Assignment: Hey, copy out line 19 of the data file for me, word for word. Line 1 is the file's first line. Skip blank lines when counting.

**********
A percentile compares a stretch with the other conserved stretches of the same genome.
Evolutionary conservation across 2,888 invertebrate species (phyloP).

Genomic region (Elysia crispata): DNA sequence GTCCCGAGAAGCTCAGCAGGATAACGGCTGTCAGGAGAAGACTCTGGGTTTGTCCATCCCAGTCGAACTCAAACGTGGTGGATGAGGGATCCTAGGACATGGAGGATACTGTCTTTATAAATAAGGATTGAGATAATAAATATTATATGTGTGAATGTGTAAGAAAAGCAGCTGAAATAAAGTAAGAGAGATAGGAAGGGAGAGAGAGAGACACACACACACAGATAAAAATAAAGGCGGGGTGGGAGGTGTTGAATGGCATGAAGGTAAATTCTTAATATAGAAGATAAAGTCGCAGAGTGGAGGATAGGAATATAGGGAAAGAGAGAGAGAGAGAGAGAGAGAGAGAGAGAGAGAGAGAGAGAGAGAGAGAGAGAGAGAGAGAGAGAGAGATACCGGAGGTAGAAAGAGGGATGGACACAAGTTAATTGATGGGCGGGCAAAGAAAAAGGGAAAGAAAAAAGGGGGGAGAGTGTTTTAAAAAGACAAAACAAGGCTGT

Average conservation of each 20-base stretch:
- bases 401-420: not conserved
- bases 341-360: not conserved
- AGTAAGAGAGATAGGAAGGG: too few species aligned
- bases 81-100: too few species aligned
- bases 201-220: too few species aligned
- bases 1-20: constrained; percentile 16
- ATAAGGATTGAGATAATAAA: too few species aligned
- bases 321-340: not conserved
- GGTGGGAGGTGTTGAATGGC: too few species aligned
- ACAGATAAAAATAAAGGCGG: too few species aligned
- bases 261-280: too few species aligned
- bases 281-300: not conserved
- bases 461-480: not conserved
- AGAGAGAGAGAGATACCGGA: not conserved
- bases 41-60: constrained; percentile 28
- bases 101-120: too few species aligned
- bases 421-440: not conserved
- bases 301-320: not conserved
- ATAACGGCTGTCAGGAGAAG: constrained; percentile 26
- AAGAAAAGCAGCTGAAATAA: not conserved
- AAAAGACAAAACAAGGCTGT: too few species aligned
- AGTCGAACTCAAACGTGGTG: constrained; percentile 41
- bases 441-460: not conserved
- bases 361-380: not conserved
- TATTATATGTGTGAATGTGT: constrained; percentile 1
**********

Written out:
- bases 41-60: constrained; percentile 28